A Grade II-listed police box, similar to one on which Doctor Who's Tardis is based, has been returned after it was removed for restoration.
The timber box in Almondbury near Huddersfield, West Yorkshire is thought to date from the 1920-30s.
The boxes were used by officers on the beat to report to headquarters and for people to make emergency calls.
It is no longer used by the force but a West Yorkshire Police spokesman said: "It's back where it's meant to be".
District Commander Steve Cotter said he was delighted the box in Northgate was displayed in its "former glory" and "now it's back where it's meant to be".
The box dates from about the same time as the versions designed by Gilbert MacKenzie Trench, on which the Tardis is based, also began to appear in London.
It has had a chequered recent history having been listed in 1987 and has been closed several times since but was in use as late as 2014 for officers to take a break in.
The renovation, paid for by the police, meant the box was removed from the street for four months.
The Almondbury box had deteriorated over time and the wood had rotted in places and had been vandalised, said the force.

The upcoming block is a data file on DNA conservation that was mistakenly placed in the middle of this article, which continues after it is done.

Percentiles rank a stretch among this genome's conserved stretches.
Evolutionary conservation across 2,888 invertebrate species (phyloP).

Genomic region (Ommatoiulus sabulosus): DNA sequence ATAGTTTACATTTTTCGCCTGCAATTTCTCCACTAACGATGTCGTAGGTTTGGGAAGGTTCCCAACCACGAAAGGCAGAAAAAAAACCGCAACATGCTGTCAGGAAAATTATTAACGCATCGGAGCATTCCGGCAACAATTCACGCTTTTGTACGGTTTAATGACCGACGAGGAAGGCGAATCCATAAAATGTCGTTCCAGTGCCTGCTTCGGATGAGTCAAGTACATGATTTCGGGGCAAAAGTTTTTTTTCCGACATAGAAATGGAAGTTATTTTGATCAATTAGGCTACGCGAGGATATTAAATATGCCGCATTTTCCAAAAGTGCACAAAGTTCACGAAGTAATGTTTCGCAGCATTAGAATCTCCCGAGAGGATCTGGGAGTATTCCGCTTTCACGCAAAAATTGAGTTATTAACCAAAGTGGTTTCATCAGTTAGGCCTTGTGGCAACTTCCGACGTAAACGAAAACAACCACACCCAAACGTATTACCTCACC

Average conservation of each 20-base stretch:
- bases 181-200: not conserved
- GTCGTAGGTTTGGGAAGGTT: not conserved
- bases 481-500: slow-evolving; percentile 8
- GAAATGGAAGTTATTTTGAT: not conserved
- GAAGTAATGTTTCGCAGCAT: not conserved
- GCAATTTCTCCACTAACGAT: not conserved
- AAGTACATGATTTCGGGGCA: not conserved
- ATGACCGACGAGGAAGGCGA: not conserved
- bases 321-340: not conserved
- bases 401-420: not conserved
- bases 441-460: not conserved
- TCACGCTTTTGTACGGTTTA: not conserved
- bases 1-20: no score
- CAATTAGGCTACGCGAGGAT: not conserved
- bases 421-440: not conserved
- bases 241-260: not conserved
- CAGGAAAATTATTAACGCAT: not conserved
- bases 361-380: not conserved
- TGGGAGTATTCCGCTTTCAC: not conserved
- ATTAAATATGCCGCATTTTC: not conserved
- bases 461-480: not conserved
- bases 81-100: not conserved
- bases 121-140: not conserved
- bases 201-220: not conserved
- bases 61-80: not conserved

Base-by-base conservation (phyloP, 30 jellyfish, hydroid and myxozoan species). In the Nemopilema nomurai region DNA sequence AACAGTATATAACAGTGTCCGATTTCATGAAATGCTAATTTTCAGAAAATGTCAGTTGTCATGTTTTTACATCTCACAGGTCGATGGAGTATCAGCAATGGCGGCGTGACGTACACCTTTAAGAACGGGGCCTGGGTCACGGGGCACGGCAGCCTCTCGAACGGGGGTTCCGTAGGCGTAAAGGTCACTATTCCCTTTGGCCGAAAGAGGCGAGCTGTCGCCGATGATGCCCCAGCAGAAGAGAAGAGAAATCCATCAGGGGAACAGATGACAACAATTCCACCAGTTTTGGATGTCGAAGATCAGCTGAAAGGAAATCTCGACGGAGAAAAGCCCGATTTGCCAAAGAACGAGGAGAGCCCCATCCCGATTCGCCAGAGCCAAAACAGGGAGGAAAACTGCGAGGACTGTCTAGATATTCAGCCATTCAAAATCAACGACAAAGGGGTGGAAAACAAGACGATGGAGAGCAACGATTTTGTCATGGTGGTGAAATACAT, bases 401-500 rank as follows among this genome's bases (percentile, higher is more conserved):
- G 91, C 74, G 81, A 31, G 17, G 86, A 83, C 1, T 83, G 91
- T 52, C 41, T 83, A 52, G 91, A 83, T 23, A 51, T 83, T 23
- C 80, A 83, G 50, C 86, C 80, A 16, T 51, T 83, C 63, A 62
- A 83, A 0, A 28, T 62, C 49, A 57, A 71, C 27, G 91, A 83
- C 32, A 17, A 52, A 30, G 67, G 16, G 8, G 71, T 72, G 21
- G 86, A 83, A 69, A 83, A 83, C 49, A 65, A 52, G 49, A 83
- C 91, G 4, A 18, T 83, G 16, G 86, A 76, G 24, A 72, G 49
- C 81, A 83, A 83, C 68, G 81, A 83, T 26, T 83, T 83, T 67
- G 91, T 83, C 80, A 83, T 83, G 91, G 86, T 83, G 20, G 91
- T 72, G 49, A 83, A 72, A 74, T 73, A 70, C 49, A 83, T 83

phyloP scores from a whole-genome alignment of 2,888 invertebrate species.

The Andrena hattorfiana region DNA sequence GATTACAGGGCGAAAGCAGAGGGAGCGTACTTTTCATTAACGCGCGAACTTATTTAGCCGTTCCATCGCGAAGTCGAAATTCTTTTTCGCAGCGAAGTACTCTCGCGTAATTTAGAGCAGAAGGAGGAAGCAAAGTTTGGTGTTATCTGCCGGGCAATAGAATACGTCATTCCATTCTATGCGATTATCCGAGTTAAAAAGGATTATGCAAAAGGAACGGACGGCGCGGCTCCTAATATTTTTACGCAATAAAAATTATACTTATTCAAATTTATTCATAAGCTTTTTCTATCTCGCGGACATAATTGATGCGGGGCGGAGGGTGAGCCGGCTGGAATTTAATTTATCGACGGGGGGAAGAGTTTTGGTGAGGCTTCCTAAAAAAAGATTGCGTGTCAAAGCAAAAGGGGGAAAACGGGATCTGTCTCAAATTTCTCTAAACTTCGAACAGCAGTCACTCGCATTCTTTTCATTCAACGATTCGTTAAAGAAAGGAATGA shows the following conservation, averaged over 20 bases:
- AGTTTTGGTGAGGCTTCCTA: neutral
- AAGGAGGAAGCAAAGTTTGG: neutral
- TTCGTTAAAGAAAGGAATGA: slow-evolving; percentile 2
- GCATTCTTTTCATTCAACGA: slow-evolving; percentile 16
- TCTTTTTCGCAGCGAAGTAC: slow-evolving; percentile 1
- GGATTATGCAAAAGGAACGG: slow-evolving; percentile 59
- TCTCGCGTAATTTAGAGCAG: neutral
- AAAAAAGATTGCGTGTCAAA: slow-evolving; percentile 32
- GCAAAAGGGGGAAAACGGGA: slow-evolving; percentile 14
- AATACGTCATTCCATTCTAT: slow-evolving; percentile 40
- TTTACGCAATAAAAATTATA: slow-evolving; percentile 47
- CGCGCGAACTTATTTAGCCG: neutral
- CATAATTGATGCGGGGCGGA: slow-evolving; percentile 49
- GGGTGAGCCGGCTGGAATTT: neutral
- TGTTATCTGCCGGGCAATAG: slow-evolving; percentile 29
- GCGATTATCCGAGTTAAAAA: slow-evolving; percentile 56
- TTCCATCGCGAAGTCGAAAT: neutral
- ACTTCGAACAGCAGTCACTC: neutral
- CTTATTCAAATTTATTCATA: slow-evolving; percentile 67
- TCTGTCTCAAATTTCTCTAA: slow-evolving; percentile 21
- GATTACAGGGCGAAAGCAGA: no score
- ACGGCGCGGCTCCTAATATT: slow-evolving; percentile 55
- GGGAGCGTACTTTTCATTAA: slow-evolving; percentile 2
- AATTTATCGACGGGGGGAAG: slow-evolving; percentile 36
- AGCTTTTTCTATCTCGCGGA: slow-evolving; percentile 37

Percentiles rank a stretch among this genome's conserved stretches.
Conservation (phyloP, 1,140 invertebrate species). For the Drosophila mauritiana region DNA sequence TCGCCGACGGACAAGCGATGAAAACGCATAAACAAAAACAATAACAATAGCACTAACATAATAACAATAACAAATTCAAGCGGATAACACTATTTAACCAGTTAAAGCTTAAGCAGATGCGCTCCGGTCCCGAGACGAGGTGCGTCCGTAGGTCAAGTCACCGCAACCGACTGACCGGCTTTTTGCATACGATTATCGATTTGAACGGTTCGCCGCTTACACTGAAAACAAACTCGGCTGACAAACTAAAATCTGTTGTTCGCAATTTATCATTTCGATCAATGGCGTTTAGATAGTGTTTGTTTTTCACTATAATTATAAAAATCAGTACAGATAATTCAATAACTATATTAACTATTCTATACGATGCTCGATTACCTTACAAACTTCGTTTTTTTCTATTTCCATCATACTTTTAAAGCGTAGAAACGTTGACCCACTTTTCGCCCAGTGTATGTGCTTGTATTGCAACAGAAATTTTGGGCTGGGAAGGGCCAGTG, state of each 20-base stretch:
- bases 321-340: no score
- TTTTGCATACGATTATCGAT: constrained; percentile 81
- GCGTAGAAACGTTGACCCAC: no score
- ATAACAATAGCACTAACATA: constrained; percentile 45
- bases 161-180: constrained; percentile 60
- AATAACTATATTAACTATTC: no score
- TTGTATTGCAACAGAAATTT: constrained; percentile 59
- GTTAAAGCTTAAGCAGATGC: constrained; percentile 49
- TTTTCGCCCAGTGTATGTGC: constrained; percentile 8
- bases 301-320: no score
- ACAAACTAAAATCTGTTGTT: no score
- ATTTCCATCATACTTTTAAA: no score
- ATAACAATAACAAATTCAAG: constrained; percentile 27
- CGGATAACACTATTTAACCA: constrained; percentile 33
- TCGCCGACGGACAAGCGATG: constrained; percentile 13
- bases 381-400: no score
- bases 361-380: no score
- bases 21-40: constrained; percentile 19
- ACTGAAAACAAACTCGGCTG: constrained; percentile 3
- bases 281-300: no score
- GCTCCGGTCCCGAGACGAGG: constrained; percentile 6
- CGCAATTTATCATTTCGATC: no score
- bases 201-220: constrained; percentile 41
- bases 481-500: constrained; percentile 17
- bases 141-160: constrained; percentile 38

The refurbished box now has a concrete base to help it weather the elements, it said.
Although it is not identical to the box used in Doctor Who, the Almondbury "Tardis" does share a connection with the long-running sci-fi show.
Jodie Whittaker, who has been named as the 13th Time Lord, was born in Huddersfield.
The 36-year-old is the first female to be cast in the role and takes over from Peter Capaldi, who leaves the show at Christmas.
The Doctor and her time machine
- Tardis stands for Time and Relative Dimension in Space
- Throughout most of the Doctor's travels it has retained the outer appearance of a British police box
- The BBC and the Metropolitan Police had a legal wrangle in 2002 over the trademark of the distinctive image
- In the 1960s the box was a common sight when used on TV by William Hartnell, the first Doctor
- And finally... of course it is bigger on the inside than it is on the outside.
Police boxes were first unveiled nationally in the 1920s but forms of police kiosk had been used since the 1890s
Most disappeared as more people had telephones in their homes.